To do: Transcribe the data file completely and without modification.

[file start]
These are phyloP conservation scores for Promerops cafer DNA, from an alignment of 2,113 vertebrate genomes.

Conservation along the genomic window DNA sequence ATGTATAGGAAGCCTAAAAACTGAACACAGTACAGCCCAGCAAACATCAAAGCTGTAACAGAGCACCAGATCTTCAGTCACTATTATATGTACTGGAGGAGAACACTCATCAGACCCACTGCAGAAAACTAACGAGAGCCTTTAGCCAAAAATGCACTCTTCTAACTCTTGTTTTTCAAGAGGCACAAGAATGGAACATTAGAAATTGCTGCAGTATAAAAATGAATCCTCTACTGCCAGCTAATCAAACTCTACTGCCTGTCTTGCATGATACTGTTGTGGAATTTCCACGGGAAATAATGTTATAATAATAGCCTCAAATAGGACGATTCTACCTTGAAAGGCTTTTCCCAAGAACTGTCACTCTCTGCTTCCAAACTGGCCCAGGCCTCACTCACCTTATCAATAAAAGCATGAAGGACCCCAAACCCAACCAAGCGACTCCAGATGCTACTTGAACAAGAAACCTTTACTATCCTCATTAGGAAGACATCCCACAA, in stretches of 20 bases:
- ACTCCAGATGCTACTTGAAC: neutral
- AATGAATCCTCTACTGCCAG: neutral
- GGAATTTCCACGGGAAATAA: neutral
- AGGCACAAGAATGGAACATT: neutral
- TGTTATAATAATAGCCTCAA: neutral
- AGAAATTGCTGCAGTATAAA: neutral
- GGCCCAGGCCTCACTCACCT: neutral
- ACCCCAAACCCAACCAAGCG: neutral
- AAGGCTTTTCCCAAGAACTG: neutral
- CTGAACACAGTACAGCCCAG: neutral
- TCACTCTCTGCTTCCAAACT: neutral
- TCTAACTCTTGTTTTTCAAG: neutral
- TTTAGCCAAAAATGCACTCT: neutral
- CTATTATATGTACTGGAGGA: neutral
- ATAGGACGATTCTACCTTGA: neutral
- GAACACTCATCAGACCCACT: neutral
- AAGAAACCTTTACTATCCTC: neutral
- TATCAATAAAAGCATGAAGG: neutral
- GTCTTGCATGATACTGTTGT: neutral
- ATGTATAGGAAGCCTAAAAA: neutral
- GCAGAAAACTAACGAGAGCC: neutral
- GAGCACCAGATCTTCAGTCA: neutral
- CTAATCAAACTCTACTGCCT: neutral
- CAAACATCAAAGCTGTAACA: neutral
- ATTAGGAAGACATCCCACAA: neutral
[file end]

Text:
These are phyloP conservation scores for Promerops cafer DNA, from an alignment of 2,113 vertebrate genomes.

Conservation along the genomic window DNA sequence ATGTATAGGAAGCCTAAAAACTGAACACAGTACAGCCCAGCAAACATCAAAGCTGTAACAGAGCACCAGATCTTCAGTCACTATTATATGTACTGGAGGAGAACACTCATCAGACCCACTGCAGAAAACTAACGAGAGCCTTTAGCCAAAAATGCACTCTTCTAACTCTTGTTTTTCAAGAGGCACAAGAATGGAACATTAGAAATTGCTGCAGTATAAAAATGAATCCTCTACTGCCAGCTAATCAAACTCTACTGCCTGTCTTGCATGATACTGTTGTGGAATTTCCACGGGAAATAATGTTATAATAATAGCCTCAAATAGGACGATTCTACCTTGAAAGGCTTTTCCCAAGAACTGTCACTCTCTGCTTCCAAACTGGCCCAGGCCTCACTCACCTTATCAATAAAAGCATGAAGGACCCCAAACCCAACCAAGCGACTCCAGATGCTACTTGAACAAGAAACCTTTACTATCCTCATTAGGAAGACATCCCACAA, in stretches of 20 bases:
- ACTCCAGATGCTACTTGAAC: neutral
- AATGAATCCTCTACTGCCAG: neutral
- GGAATTTCCACGGGAAATAA: neutral
- AGGCACAAGAATGGAACATT: neutral
- TGTTATAATAATAGCCTCAA: neutral
- AGAAATTGCTGCAGTATAAA: neutral
- GGCCCAGGCCTCACTCACCT: neutral
- ACCCCAAACCCAACCAAGCG: neutral
- AAGGCTTTTCCCAAGAACTG: neutral
- CTGAACACAGTACAGCCCAG: neutral
- TCACTCTCTGCTTCCAAACT: neutral
- TCTAACTCTTGTTTTTCAAG: neutral
- TTTAGCCAAAAATGCACTCT: neutral
- CTATTATATGTACTGGAGGA: neutral
- ATAGGACGATTCTACCTTGA: neutral
- GAACACTCATCAGACCCACT: neutral
- AAGAAACCTTTACTATCCTC: neutral
- TATCAATAAAAGCATGAAGG: neutral
- GTCTTGCATGATACTGTTGT: neutral
- ATGTATAGGAAGCCTAAAAA: neutral
- GCAGAAAACTAACGAGAGCC: neutral
- GAGCACCAGATCTTCAGTCA: neutral
- CTAATCAAACTCTACTGCCT: neutral
- CAAACATCAAAGCTGTAACA: neutral
- ATTAGGAAGACATCCCACAA: neutral